I spoke at a class at UCLA recently and they asked what projects I was most proud of. Whenever anyone asks me about that I always say [the documentary] Hank Aaron: Chasing the Dream and Radio – both southern. They both have this legacy, both have created something beyond TV ratings or box office receipts. In the case of Chasing the Dream we started a foundation which has distributed millions of dollars in scholarship money to inner city, minority and under privileged youth. And with Radio I feel like we helped contribute to a life in terms of Radio’s well being. I think we just presented a story that’s impacted people’s perspective on treating one another with dignity and compassion. That’s hard to measure but it makes me feel proud.
MS: You’re a huge sports fan – it’s evident throughout your career – and Radio was born out of a Gary Smith piece in Sports Illustrated.
MT: I’m a 45-year subscriber to SI. I’ve become accustomed to Gary Smith’s stories and I’ve learned to wait for them. It’s like four or five times a year Christmas comes and I’ve got a new Gary Smith story to devour. So it’s October 1996 and we’re on vacation staying in this beautiful bed & breakfast and I give it to my wife to read. She reads it and just before we turn in she turns to me with a tear in her eye and says, ‘Honey, you’ve got to make this movie.’ (Laughs)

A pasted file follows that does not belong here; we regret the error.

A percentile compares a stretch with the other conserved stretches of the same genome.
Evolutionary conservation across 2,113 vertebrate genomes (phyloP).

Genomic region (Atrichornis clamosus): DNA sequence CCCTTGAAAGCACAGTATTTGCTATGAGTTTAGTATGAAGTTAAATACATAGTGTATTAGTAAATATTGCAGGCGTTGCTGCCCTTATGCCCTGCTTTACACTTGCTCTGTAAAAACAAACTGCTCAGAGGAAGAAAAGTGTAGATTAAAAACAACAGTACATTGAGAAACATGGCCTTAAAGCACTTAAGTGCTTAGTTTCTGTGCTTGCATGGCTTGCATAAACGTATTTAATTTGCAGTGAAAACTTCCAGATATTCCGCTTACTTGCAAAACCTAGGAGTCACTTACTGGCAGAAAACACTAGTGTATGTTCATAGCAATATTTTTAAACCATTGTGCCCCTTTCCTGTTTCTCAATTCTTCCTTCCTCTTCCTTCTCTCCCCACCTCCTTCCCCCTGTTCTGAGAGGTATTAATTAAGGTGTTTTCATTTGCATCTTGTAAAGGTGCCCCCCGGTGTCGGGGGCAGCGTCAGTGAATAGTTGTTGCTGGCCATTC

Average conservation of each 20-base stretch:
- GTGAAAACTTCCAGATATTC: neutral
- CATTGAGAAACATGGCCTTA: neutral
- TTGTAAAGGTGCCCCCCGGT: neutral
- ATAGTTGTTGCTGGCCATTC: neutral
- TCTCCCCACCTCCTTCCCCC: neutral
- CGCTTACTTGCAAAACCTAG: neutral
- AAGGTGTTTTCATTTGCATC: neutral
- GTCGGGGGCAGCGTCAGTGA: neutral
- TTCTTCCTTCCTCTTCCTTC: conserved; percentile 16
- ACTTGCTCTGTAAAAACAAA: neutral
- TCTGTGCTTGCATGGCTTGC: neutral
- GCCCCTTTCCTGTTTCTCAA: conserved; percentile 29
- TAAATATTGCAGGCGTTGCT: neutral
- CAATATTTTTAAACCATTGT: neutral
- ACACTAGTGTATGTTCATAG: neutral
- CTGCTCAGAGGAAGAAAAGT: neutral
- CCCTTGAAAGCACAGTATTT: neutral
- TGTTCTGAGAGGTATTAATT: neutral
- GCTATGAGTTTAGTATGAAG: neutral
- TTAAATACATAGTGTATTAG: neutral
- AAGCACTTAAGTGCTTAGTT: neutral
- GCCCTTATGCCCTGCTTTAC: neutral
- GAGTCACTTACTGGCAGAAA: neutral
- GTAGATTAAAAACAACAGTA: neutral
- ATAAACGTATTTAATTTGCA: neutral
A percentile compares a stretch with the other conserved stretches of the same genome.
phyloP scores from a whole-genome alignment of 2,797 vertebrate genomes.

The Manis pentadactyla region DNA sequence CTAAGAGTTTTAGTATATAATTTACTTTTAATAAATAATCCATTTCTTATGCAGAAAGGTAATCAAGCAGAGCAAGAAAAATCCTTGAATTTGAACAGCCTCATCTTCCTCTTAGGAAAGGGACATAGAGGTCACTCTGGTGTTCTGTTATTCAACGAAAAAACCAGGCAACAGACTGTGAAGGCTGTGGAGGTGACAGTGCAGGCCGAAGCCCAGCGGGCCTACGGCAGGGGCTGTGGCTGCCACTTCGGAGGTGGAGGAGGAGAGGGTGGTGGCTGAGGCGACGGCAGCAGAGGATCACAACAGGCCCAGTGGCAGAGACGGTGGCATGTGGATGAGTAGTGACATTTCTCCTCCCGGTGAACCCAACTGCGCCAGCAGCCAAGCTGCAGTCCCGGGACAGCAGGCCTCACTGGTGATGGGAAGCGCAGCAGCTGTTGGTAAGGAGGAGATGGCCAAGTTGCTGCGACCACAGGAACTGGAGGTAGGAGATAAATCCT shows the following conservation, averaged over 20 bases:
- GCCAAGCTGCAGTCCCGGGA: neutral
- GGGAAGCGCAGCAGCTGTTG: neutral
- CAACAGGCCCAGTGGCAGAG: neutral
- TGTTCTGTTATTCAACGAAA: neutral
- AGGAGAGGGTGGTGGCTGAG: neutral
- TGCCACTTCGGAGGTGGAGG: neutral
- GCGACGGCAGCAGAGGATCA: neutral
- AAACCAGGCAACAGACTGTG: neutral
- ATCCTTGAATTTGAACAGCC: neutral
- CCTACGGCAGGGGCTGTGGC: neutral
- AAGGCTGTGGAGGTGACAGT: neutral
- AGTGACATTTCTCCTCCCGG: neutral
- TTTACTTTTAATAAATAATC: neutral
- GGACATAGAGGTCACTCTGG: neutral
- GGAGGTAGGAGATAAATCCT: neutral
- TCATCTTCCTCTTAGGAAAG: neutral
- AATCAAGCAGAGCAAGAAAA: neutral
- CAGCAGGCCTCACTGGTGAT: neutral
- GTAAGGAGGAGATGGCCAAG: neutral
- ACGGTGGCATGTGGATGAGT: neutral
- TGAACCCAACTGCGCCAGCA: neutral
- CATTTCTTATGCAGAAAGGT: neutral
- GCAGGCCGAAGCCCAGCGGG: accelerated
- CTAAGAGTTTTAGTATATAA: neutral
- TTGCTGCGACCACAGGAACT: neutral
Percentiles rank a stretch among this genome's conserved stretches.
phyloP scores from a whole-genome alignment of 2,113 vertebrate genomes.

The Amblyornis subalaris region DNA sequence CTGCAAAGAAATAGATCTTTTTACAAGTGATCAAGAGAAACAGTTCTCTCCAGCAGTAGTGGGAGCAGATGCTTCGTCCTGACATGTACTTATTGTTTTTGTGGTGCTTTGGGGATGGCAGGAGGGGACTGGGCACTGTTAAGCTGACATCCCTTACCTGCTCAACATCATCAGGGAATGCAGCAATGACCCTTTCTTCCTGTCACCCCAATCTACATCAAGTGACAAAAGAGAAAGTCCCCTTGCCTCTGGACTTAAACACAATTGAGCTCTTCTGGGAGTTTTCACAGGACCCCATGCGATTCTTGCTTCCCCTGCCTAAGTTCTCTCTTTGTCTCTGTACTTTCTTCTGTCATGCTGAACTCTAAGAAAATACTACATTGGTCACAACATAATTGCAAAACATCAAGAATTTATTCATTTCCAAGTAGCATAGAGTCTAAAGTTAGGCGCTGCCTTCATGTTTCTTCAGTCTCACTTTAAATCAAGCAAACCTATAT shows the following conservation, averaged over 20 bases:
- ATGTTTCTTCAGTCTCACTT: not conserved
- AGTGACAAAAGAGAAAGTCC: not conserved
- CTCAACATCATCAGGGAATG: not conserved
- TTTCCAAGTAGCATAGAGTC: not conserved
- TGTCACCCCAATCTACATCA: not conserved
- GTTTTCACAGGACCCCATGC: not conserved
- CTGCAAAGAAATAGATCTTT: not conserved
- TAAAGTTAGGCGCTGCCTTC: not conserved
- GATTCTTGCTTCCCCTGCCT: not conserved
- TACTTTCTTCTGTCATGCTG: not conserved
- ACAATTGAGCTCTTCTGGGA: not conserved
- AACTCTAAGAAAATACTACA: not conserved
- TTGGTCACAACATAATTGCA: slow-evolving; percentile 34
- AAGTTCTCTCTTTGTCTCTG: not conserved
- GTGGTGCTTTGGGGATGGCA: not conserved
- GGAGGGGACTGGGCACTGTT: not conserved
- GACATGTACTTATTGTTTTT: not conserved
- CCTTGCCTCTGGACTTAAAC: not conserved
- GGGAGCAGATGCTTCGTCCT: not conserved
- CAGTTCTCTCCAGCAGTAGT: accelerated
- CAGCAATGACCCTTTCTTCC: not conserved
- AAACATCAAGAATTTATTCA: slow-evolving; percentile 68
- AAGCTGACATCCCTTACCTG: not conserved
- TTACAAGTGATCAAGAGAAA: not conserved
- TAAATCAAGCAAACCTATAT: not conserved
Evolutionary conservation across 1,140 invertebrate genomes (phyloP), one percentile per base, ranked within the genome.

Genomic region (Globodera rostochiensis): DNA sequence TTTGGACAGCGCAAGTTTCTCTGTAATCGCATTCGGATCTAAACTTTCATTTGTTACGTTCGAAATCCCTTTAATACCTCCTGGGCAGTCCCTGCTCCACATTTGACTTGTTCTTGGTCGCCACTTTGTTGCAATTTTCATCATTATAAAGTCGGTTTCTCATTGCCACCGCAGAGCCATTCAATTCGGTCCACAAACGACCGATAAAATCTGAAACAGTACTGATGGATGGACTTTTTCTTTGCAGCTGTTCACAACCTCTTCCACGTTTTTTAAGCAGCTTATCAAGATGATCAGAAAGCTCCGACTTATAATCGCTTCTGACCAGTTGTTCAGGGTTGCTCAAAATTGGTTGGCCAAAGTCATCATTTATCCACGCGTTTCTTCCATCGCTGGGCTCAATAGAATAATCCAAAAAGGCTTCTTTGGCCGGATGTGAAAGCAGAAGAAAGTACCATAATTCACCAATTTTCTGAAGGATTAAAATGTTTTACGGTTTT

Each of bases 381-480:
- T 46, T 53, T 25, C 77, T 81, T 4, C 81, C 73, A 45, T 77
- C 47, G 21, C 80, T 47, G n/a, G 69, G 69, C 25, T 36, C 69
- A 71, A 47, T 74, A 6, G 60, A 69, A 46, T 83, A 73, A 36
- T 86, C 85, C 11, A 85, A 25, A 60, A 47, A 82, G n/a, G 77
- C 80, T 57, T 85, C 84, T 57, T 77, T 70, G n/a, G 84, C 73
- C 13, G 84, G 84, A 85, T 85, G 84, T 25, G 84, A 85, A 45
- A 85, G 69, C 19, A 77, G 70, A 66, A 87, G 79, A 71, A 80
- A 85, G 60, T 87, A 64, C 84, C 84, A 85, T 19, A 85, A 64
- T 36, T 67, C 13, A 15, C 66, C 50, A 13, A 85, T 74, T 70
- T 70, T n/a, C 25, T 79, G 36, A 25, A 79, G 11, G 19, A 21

There’s a little postscript. I’m telling this story on Fox’s “Best Damn Sports Show” in 2003 when the movie’s coming out and Cuba Gooding Jr. is with me. I tell the story and it’s very sentimental and the hosts are really buying it and Cuba says, “Then she rolled over and said to me, ‘And, Cuba, you should star in it!’”(Laughter)
So that put a bit of a different spin on it. But here’s a little-known fact: the issue that the story appeared in had Brett Favre on the cover and the issue on the newsstand when the movie came out seven years later had Brett Favre on the cover. And the world premier of Radio at the Academy of Motion Pictures in Beverly Hills was on the night of the infamous “Bartman Incident” when the Cubs were 8 outs from winning the World Series and the fan (Steve Bartman) reached over and interfered with the ball. I left the house thinking the Cubs were about to win the series – I’m a Phillies fan, but I root for the underdogs – and I walk into the theater and sit down next to Joe Roth, chairman of Revolution Studios and a big sports fan. Just making small talk I say, ‘How ‘bout those Cubs,’ thinking they’ve won. And he says, “Can you believe they blew it?” Anyway, that eventually became an ESPN “30 for 30” documentary that I ended up working on. Small world.